Later that evening, it was time for dinner—so we went to Hercules Bar and Grill ( 236 Culver St.; "Hercules Bar and Grill" on Facebook ), which serves Mediterranean cuisine. I'm going to go with the name being connected with the food—and not with the very muscular ( and friendly ) server Richard. This place, like so many others in the area, has my kind of outdoor seating—secluded, with a few tables. It was just a wonderful experience.

On to Grand Rapids

So it was time to ( sadly ) bid a temporary farewell to The Dunes—and head to the relative metropolis of Grand Rapids.

On our way there, we stopped off at the European-style The Belvedere Inn & Restaurant ( 3656 63rd St., Saugatuck; ). Shaun Glynn and Peter Ta, a Chicago couple, took over this spot—and have made it a secluded masterpiece, in my opinion. The lawns are perfectly maintained, and the interior is beyond stately. ( I keep telling people it gives a Downton Abbey feel, and that I expect the Dowager Countess to show up any minute. ) Rooms are unique ( in a good way ), with some employing that European theme of having sinks outside the restroom.

In Grand Rapids, the first place we hit was the impressive Frederik Meijer Gardens & Sculpture Park ( 1000 East Beltline Ave.; ). Situated on more than 150 acres, the sculpture collection alone is worth the price of admission, featuring works such as Roxy Payne's "Neuron," Jonathan Borofsky's "Male/Female" and Nina Akamu's "The American Horse" in a variety of natural settings. However, we were also treated to The Richard & Helen DeVos Japanese Garden manages to project beauty, tranquility and even fragility through items such as sculptures, bonsai garden and even a teahouse.

After a pleasant lunch at CitySen Lounge ( 83 Monroe Center St. NW; ), it was off to GRAM: The Grand Rapids Art Museum ( 101 Monroe Center St. NW; ). Director/CEO Dana Friis-Hansen provided a lot of intriguing information about a variety of items and exhibitions—of which one of the most interesting is "T.J. Wilcox: In the Air." Now running through Aug. 30, this is a panoramic film exhibition of New York City's skyline. Being a fan of modern art, I was also captivated by "Modern Design at GRAM: 20th-Century Furniture." However, it's safe to say that there's something here for every taste.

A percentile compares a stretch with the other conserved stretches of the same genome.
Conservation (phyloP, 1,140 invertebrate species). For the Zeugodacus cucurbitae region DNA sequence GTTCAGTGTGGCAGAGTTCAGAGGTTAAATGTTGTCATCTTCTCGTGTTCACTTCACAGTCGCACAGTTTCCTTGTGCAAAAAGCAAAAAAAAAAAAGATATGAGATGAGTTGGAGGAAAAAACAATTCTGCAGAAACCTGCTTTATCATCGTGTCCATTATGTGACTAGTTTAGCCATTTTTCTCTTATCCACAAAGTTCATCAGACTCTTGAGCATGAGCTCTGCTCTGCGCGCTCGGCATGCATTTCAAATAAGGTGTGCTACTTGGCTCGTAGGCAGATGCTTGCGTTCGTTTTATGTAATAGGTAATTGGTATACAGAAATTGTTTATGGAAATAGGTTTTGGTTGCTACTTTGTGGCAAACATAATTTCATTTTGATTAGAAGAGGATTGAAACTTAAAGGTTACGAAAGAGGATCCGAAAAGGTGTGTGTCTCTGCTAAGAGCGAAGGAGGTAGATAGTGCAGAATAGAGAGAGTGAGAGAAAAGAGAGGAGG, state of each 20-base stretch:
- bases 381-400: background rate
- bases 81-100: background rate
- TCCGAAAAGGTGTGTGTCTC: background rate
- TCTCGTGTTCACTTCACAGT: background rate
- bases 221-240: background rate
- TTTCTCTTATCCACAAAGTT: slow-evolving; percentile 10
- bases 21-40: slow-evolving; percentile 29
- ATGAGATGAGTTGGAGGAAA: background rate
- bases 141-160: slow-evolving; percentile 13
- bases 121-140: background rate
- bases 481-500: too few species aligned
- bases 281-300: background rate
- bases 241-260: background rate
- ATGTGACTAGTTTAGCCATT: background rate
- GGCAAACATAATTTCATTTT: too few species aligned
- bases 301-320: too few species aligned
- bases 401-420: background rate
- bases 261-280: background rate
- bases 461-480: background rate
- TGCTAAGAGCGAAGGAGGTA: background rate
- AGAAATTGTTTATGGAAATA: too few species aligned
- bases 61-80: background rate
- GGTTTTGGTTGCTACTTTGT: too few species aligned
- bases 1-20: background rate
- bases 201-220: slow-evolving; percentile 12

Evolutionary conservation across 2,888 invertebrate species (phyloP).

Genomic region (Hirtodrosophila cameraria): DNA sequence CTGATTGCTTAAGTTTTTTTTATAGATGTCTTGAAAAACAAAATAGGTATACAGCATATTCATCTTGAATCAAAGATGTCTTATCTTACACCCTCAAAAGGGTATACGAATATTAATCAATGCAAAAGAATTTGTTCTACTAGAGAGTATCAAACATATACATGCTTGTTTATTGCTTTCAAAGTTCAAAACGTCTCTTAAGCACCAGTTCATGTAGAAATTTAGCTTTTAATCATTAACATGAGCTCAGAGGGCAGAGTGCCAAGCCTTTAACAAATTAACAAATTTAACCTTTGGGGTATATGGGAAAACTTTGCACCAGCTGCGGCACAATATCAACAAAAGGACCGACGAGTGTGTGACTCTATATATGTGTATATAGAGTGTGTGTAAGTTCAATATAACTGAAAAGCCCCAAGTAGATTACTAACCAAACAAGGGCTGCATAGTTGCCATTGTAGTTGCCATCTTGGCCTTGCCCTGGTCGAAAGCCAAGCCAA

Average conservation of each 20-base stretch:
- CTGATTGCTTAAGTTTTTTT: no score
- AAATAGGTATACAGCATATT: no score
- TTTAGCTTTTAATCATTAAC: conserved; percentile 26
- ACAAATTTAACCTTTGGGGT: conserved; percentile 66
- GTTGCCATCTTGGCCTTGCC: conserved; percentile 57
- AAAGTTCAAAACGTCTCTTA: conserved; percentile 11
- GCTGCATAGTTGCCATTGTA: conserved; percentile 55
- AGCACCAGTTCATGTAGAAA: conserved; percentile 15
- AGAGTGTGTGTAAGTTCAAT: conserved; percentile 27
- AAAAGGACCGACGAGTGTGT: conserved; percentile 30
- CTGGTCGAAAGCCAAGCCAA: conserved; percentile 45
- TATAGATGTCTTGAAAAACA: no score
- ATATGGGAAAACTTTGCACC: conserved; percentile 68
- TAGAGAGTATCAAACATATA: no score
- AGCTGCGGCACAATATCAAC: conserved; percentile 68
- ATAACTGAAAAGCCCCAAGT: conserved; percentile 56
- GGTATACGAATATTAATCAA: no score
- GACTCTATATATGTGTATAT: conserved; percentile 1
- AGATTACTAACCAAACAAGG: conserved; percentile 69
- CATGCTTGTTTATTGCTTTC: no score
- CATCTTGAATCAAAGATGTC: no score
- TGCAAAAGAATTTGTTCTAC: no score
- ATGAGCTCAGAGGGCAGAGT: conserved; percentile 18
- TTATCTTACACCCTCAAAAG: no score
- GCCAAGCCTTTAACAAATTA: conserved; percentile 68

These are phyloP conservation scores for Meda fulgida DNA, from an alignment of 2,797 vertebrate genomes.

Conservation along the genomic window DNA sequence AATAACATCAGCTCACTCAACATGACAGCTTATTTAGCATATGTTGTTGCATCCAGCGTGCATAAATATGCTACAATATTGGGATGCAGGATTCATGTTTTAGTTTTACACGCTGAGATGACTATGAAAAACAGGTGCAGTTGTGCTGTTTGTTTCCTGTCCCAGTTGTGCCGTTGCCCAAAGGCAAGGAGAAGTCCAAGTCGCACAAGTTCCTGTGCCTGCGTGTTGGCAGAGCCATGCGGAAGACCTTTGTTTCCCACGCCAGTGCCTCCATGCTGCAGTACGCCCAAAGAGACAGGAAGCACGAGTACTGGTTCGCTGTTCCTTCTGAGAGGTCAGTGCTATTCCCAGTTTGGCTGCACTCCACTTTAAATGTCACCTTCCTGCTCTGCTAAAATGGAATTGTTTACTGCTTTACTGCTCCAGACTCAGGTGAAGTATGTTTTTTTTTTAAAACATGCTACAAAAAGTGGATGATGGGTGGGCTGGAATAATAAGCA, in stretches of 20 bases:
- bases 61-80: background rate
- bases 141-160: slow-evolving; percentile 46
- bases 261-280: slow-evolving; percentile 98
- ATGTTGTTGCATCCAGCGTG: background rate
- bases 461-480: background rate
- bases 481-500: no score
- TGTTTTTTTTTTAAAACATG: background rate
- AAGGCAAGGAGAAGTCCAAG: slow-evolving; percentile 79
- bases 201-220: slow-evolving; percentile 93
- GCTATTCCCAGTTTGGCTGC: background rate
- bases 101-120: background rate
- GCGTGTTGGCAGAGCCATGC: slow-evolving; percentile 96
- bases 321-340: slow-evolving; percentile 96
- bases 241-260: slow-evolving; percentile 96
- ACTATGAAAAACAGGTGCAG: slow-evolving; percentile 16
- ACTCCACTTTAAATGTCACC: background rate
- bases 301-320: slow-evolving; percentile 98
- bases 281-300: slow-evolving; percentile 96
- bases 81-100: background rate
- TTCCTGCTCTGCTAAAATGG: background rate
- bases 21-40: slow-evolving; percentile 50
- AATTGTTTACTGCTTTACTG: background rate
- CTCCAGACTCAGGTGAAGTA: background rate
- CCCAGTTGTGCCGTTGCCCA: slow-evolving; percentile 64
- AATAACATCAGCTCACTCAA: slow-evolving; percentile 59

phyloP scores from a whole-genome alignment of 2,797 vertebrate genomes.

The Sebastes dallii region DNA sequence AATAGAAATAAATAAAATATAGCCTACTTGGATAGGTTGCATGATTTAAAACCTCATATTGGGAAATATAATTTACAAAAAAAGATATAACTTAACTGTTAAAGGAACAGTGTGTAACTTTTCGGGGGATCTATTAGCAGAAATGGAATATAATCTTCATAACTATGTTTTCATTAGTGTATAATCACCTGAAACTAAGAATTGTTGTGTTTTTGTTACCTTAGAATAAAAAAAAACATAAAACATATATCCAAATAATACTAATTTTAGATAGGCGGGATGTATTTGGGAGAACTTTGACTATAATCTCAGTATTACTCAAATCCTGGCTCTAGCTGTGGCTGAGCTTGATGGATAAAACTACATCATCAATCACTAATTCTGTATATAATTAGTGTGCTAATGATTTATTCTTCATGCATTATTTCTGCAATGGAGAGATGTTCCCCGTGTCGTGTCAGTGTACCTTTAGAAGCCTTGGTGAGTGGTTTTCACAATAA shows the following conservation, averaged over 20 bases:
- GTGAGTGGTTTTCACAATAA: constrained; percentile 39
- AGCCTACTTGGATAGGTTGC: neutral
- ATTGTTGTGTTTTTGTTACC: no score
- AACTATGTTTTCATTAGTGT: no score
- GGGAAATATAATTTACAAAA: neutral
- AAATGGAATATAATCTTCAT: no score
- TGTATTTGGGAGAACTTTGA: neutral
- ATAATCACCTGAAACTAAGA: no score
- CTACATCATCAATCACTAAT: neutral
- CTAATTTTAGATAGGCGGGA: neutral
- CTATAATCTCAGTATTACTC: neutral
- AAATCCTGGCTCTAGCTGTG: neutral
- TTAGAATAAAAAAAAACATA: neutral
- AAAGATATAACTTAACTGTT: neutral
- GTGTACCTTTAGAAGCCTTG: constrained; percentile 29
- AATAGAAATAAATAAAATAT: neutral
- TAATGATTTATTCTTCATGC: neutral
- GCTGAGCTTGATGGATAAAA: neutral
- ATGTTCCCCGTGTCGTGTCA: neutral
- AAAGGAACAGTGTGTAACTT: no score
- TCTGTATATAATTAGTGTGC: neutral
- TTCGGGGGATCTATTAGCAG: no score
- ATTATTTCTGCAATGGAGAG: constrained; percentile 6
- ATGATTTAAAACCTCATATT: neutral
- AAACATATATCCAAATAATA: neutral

Then it was time to see the various neighborhoods of Grand Rapids. Experience Grand Rapids took us on a trip that included everything from the Medical Mile to North Quarter to East Grand Rapids. One of our stops was at the hot-dog place Yesterdog ( 1505 Wealthy St. SE; ), which is probably most famous for being the setting in a scene in the original American Pie movie. Chicagoans can think of this as Grand Rapids' counterpart of The Wieners Circle—for example, patrons are encouraged to throw tips. By the way, the hot dog was outstanding.

However, don't leave Grand Rapids without visiting The Cakabakery ( 1436 Wealthy St. SE; ), which has cake pops, cupcakes, pies—and the best chocolate-chip cookie I think I've ever had in my life. A stop by Founders Brewing Co. ( 235 Grandville Ave. SW; )—which offers seasonal, specialty, year-round and year-round drafts—proved to be very refreshing.

I like the JW Marriott hotel in Chicago, and the one in Grand Rapids ( 235 Louis St. NW; ) is just as nice, of course. Of course, it doesn't hurt that the staff is pretty good-looking.

After checking in, we checked out Reserve Wine & Food ( 201 Monroe Ave. NW; ). As someone who regular profiles restaurants for Windy City Times, I can say ( or write ) without hesitation that Reserve has some very fine items to offer—and I thoroughly enjoyed my confit pork shoulder. Next time, I'll be sure to try dessert. ( I was actually too full from the appetizers and entree to try any more food. )

Our night concluded at The Apartment Lounge ( 33 Sheldon Ave. NE; ), one of two ( ! ) LGBT bars in Grand Rapids. ( The previous high had been five. ) Although it was my first time in this spot, I felt a very welcoming vibe—and it features a cool DJ in addition to the nonstop music videos.

Wrap it up

Unfortunately, as the phrase goes, all good things must come to an end. We wrapped up the Michigan visit with a visit to the Meyer May House ( 450 Madison Ave. SE; ), a Frank Lloyd Wright building. Initially designed for a Grand Rapids clothier, Steelcase purchased and restored the Meyer May House, opening it to the public in 1987. For me, there are definitely many similarities between this impressive structure and Robie House ( another Wright building on Chicago's South Side ). It was also astounding how far ahead of his time Wright was.

Lastly, after that tour, we hit the Downtown Market ( 435 Ionia Ave. SW; ). Fortunately, it was Saturday, so there was an outdoor market as well—where I got some absolutely amazing Michigan blueberry donuts. The inside offers a cornucopia of offerings, from meats to bakery items to a kombucha booth.

Thanks go to Pure Michigan, PR firm Weber Shandwick ( which provided our guide, Alyssa "Mama A." Bronikowski ) and Experience Grand Rapids for arranging this trip. My eyes have been opened.